On February 3, 1959, Charlie Taylor was a Staples High School sophomore (and a budding songwriter).
Exactly 60 years later, he remembers that day with stunning clarity. Charlie writes:
That Tuesday morning dawned bright, sunny and very cold in Westport. I was 15 years old, standing outside the cafeteria in the smoking area, chatting with friends.
Someone ran up and told us they heard a news flash about a plane crash in Clear Lake, Iowa.
American rock stars Buddy Holly, Ritchie Valens and JP “The Big Bopper” Richardson were killed when their chartered Beechcraft Bonanza plane crashed in a cornfield a few minutes after takeoff from Mason City.
We were speechless.
I think I felt a kindred spirit with Buddy. We were both Texas natives.
The mood at Staples was muted for the rest of the week. We all followed the news broadcasts about the crash, and Buddy’s sad funeral in Lubbock. It was, as Don McLean later sang, truly The Day the Music Died.
Suddenly, we realized we were mortal. Buddy Holly was 22 years old — and Ritchie Valens, just 17.
We collected their records. We danced and made out to their songs.
When I moved from rural Kentucky to Westport, I was washed in the blood of rockabilly and blues from Nashville and Memphis.
Then I got bathed in doo wop on WINS and WABC. My rockabilly roots collided with my new Westport friends’ jazz, folk an doo wop sensibilities.
At Staples we had the CanTeen every Friday or Saturday night. Sturdy and the Stereos, Dick Grass and the Hoppers, Barry Tashian and Mike Friedman’s Schemers, and bands Bobby Lindsey fronted were our weekly entertainment.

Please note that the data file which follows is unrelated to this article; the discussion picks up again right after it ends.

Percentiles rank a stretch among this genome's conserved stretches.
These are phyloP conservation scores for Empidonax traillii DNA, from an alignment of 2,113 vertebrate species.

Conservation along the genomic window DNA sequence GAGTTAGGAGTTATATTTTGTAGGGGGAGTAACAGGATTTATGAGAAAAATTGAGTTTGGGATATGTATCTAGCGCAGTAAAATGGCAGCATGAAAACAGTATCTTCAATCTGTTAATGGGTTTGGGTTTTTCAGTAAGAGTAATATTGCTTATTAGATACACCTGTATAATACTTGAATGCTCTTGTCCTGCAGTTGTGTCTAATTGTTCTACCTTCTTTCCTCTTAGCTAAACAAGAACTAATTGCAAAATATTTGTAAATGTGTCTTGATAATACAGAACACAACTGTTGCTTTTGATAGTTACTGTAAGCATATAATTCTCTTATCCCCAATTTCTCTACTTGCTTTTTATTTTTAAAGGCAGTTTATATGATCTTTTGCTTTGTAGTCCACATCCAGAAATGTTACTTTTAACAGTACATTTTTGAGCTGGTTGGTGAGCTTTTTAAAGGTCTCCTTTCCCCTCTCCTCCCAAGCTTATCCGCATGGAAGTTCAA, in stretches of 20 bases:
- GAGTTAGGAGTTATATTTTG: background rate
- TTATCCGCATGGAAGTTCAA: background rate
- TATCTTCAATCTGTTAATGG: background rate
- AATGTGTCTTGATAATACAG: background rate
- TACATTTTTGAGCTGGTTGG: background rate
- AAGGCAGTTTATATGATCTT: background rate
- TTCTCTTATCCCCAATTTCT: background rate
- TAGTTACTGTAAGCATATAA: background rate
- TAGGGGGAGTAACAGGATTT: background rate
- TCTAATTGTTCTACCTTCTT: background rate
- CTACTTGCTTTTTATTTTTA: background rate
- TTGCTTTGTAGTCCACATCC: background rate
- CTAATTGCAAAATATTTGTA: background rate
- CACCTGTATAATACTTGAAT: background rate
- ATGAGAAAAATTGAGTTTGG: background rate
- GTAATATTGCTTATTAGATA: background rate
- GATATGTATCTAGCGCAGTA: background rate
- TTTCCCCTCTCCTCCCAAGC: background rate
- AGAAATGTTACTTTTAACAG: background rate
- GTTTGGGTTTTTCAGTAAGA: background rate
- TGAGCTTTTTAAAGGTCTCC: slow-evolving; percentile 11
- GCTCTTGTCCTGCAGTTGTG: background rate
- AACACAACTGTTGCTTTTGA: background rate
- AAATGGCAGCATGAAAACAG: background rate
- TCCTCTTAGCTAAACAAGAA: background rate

When those bands played songs like “Please Dear” or “Mr. John Law,” a dancing, sweaty fever seized us teens. We fogged up the windows of the cafeteria!
Sixty years later, I have to wonder what songs Buddy Holly would have written had he lived.
As fate (or luck) would have it, I met and was mentored by Buddy’s manager, Hi Pockets Duncan, in San Angelo, Texas in 1968. Hi Pockets played a recording of mine on his radio station, then told me to go to Los Angeles to develop my craft.
I moved to LA on August 15, 1970 — driving my black 1959 Chevy.
I still think about that day at Staples, exactly 60 years ago today.
Charlie Taylor has spent the last 3 decades in Tennessee. He’s recorded with, written with and for, jammed with and learned from the likes of Gram Parsons, Minnie Pearl, Chet Atkins, Barbara Mandrell, Rick Nelson and Barry Tashian.
Four years ago he wrote and recorded this tribute to Buddy Holly. He uploaded it to YouTube on February 3, 2015.